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A report by CloudSEK describes how cybercriminals spread a new infostealer through Google Search.

Fake web pages are regularly used to spread malware. Until recently, the Google search results for ‘Windows 11 upgrade’ contained a fake Microsoft website with a fraudulent download link for Windows 11. The website was used to distribute a new infostealer to unknowing victims. Security researcher CloudSEK analyzed the infostealer in a report.

Inno Stealer

CloudSEK calls the programme ‘Inno Stealer’. This is the first time the infostealer has come to light. The process starts with an executable, disguised as ‘Windows 11 setup’. When running the executable. the programme dumps a temporary file (.tmp) on the disk. From there, the infostealer creates a file in the Startup directory, which starts the program with every reboot. simultaneously, the program uses the CreateProcess Windows API to create four files. This is where the real work begins.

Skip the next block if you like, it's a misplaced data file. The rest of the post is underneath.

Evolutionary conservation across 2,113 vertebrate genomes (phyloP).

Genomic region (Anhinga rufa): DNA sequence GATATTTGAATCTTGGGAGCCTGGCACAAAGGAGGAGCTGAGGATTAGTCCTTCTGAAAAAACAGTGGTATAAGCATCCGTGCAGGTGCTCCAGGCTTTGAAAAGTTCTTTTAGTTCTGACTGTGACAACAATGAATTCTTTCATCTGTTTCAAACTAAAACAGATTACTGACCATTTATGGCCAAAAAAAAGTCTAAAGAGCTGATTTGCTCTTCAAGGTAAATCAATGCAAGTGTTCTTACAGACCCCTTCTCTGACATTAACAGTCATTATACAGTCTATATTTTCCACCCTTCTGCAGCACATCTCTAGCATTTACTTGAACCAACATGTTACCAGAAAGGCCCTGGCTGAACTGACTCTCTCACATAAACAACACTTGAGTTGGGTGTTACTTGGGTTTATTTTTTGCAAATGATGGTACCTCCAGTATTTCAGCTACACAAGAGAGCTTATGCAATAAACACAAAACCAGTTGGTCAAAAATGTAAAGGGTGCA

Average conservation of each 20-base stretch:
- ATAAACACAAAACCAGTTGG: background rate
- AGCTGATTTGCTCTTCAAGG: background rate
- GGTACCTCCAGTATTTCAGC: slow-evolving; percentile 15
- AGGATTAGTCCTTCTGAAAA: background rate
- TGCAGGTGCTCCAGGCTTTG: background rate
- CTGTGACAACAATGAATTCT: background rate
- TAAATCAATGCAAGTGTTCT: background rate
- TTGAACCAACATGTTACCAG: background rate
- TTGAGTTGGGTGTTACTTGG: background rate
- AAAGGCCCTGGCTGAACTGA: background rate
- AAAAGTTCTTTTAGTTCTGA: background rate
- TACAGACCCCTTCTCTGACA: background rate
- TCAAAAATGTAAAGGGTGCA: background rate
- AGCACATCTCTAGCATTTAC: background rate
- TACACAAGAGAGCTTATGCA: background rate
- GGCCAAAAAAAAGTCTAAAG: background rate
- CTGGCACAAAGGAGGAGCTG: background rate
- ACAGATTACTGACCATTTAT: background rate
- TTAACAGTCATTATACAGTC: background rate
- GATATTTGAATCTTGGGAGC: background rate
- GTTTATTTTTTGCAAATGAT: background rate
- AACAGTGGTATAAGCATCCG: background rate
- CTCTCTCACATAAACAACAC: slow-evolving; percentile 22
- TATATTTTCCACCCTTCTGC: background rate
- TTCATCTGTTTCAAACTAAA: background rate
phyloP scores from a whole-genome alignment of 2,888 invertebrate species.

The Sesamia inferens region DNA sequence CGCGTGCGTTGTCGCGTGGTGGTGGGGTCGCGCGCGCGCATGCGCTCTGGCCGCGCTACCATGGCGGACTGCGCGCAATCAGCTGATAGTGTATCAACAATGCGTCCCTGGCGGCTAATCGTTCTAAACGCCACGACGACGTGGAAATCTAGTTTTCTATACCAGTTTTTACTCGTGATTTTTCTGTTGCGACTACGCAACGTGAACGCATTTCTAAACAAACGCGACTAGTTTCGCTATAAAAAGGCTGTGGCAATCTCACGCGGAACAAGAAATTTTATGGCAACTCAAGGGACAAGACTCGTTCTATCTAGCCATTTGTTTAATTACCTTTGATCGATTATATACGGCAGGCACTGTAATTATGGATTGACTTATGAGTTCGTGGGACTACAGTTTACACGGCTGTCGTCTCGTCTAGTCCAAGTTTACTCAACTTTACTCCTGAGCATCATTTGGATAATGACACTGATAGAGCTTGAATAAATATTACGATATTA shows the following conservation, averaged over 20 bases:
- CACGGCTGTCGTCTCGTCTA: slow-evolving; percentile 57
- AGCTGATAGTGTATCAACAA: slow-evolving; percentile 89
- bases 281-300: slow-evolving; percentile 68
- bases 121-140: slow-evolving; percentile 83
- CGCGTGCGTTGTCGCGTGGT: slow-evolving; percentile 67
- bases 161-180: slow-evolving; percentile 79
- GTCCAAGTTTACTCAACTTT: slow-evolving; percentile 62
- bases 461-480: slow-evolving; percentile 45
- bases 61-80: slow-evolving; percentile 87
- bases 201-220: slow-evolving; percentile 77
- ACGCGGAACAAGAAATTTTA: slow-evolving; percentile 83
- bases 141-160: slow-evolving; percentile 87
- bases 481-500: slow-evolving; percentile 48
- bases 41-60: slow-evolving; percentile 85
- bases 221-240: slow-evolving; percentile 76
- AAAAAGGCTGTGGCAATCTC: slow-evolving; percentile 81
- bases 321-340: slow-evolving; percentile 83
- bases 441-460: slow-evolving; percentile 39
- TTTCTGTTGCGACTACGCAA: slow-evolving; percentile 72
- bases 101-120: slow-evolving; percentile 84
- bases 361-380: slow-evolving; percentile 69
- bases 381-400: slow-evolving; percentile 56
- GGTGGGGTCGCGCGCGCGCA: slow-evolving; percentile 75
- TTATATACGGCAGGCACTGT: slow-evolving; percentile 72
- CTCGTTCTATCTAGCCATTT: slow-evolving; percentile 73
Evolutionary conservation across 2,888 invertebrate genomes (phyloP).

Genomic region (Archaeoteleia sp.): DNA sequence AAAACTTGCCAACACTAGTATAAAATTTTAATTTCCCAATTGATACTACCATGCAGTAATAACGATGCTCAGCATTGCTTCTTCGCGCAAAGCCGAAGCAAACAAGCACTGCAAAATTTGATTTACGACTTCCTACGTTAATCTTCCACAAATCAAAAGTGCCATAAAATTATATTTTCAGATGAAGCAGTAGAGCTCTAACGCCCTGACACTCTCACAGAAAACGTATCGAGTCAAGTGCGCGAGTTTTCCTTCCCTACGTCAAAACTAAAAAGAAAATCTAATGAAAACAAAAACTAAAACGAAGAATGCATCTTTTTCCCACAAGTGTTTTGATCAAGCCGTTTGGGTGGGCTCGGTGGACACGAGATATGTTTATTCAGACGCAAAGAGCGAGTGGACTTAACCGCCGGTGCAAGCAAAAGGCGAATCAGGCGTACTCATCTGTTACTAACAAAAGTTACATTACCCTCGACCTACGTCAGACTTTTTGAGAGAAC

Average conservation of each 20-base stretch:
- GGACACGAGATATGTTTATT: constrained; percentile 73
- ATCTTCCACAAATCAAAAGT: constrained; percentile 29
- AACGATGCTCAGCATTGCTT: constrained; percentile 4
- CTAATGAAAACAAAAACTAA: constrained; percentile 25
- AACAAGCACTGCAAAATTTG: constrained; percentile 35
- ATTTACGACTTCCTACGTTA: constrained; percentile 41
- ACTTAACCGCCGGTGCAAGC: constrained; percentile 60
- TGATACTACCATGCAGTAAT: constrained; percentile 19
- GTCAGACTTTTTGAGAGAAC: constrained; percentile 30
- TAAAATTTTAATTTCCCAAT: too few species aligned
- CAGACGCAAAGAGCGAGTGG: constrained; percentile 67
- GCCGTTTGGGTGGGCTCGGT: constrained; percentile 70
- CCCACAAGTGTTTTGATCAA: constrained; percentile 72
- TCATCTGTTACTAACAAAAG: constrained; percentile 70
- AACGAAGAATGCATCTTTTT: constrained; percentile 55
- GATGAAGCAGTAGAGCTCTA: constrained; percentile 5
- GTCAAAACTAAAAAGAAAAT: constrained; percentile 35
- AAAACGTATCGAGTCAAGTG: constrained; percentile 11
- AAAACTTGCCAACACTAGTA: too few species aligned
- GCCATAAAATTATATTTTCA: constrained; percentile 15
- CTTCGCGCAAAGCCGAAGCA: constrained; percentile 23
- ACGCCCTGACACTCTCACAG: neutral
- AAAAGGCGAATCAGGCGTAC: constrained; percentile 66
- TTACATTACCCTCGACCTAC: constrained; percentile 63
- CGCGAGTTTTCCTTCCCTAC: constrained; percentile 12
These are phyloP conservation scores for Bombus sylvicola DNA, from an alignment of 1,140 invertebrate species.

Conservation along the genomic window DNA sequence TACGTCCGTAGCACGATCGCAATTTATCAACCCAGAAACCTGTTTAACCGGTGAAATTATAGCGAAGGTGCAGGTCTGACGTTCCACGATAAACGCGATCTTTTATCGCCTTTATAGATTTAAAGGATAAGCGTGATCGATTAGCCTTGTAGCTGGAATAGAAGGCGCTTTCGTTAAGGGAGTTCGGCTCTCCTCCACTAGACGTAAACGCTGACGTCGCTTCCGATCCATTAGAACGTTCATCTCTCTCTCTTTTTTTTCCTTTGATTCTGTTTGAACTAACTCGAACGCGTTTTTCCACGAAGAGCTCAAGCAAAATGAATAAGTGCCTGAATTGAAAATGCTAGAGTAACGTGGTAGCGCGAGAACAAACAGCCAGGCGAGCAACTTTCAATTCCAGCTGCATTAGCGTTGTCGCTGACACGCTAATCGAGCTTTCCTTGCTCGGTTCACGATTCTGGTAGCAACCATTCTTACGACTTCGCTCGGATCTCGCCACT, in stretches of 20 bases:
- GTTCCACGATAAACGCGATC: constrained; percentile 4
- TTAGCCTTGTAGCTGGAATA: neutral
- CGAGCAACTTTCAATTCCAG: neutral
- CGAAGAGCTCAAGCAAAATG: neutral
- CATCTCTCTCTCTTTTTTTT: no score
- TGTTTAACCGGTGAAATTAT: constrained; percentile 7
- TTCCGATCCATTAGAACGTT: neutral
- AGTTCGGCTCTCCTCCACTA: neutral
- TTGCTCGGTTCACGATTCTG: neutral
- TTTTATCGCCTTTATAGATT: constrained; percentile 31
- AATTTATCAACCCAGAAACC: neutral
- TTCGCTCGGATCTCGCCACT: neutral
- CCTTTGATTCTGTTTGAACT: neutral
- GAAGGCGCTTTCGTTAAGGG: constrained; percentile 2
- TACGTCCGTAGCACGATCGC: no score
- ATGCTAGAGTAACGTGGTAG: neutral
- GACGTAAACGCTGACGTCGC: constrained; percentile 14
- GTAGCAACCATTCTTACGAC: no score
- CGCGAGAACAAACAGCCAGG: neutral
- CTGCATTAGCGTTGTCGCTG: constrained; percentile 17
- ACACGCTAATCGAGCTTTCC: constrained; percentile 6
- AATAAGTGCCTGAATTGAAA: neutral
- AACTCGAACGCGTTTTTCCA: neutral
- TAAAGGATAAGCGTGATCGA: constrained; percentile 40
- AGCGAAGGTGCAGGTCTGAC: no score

Two of the four files remove security software and disable Windows Defender. The third file functions as a command tool with the highest local privileges. The fourth file contains a script required to execute of the command tool. As local security software is now redundant, the actual infostealer can be deployed.

Inno Stealer creates a file in AppData11InstallationAssistant. The file executes a process that makes local browser cookies, passwords and usernames available to a remote server. Local data is transported to a temporary directory via PowerShell commands. There, the data is encrypted and shipped.

Courtesy of CloudSEK.


Inno Stealer is designed for home PCs. Security apps are disabled with local privileges. If a device’s security is managed elsewhere in the network, Inno Stealer has no way of bypassing it. There’s no evidence of Inno Stealer victimizing users in the wild.

Tip: Ransomware is an APT, so you should treat it as such